Tunnah’s musings: Does pharma want big data or good data?

This month, Paul Tunnah muses on the role for data in underpinning vital commercial operations for pharma companies and the dangers of pursuing big data over quality data, after reviewing some recent industry survey findings from Cegedim.

Let’s be honest – we can be quite a nerdy bunch sometimes, us pharma folk. We love data and it seems to underpin everything we do as an industry. We often dismiss the touchy-feely ‘gut instinct’ that drives decisions in other sectors; instead favouring evidence-based, peer-reviewed, number-crunching modelled return-on-investment analysis.

So at a time when everyone is talking about big data, surely it will become an integral part of strategic and tactical decision-making for pharma companies?

“Surely it will become an integral part of strategic and tactical decision-making for pharma companies?”

Looking at some of the results from the newly released Cegedim ‘Key Perspectives on Customer Databases‘ research it seems that the answer is ‘yes, but quality is more important than quantity’. The survey, which asked senior commercial industry execs how pharma is using data, the impact of data on their business, what is valued as important and how they are procuring data, generated some interesting results.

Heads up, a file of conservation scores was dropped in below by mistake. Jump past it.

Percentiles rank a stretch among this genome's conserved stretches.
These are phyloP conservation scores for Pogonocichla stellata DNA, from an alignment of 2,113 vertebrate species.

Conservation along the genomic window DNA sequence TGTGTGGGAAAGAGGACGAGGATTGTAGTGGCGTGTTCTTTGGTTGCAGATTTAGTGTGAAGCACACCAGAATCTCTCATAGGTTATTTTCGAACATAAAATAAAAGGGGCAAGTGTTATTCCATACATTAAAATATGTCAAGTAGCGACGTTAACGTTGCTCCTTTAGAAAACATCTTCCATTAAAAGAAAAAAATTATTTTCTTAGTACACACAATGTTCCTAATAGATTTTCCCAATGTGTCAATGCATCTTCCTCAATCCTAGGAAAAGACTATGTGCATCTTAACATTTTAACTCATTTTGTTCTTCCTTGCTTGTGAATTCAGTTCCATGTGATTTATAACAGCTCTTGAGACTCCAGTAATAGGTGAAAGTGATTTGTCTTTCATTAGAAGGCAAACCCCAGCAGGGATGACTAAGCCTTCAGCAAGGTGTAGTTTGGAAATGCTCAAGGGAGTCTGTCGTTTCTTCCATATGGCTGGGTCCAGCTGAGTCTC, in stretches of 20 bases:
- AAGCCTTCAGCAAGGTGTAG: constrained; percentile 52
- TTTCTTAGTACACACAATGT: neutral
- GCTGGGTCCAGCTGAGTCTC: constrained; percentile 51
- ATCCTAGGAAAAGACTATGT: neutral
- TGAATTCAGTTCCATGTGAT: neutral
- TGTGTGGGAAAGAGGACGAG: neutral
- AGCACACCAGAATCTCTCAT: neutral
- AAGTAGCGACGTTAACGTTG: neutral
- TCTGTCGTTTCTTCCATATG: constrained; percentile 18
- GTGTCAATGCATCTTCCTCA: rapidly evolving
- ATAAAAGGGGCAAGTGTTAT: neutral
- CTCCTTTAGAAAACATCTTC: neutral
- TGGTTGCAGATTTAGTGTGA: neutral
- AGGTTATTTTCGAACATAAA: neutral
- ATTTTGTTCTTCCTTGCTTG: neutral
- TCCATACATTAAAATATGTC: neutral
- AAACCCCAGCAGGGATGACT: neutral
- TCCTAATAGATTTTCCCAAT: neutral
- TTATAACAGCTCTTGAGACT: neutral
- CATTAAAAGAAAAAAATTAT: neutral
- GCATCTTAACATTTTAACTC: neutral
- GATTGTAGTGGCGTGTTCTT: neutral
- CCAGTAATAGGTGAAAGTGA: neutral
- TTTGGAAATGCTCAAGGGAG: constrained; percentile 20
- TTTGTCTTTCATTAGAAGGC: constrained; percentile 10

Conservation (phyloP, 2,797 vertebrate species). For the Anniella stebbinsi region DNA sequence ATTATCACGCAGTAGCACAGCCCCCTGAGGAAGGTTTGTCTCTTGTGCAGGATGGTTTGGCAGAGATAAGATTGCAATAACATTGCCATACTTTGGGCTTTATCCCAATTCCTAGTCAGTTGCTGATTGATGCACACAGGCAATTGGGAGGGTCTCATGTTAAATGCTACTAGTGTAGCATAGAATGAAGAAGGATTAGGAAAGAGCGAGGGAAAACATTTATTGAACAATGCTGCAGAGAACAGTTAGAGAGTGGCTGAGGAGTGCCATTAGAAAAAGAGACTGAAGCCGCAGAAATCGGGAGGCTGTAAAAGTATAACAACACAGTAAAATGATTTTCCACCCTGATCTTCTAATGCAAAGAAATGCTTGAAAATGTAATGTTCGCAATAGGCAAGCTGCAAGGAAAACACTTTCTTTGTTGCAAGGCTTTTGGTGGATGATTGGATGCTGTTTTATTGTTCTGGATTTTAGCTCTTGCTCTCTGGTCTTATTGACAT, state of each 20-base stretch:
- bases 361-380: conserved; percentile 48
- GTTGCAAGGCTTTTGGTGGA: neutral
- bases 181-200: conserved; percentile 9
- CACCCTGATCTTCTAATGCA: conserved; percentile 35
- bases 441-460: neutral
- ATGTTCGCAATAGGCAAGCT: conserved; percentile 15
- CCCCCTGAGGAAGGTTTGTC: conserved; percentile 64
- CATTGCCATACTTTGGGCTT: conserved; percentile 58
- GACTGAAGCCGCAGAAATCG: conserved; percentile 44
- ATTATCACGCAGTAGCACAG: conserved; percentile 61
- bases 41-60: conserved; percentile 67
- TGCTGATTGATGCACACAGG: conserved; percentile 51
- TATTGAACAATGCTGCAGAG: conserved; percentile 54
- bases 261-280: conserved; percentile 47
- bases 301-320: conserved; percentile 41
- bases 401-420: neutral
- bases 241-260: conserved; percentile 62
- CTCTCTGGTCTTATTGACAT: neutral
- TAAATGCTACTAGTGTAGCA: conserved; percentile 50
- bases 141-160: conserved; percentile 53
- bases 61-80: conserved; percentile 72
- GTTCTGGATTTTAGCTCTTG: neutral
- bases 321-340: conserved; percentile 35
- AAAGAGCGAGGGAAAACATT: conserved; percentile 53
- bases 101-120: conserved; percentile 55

Data remains the backbone of commercial operations, with a majority of the respondents seeing it is as important in customer targeting (90%) and territory management / investment allocation (81%), although interestingly it seems to be lagging as a useful driver of customer access, with less than half flagging it here, perhaps due to lack of available information on customer engagement preferences.

However, the really interesting bit of the survey was around what factors these executives valued as important for data to be useful. Data accuracy was by far the leader, with 82% of respondents citing it, whilst data completeness (44%) and coverage (58%) ranked some way behind. So it seems big data is no substitute for good data.

This is also driving which sources the industry views as the most reliable and how it is managing its data needs. The internet may well be the source of the big data revolution, but it is not viewed as a favourable source of information by these commercial pharma execs (figure 1) – a mere 17% viewed the internet as a good route for data validation, with webcrawling placed even further behind (12%).

Figure 1: Proportion of the Cegedim ‘Key perspectives on customer databases’ pharma respondents stating different factors as important in ensuring good data validation.

By contrast, despite our ability to connect online 24/7, good old fashioned phone verification – experts speaking to individuals to check the information held about them is correct – is still viewed as the most important data validation technique, with 63% citing it as important.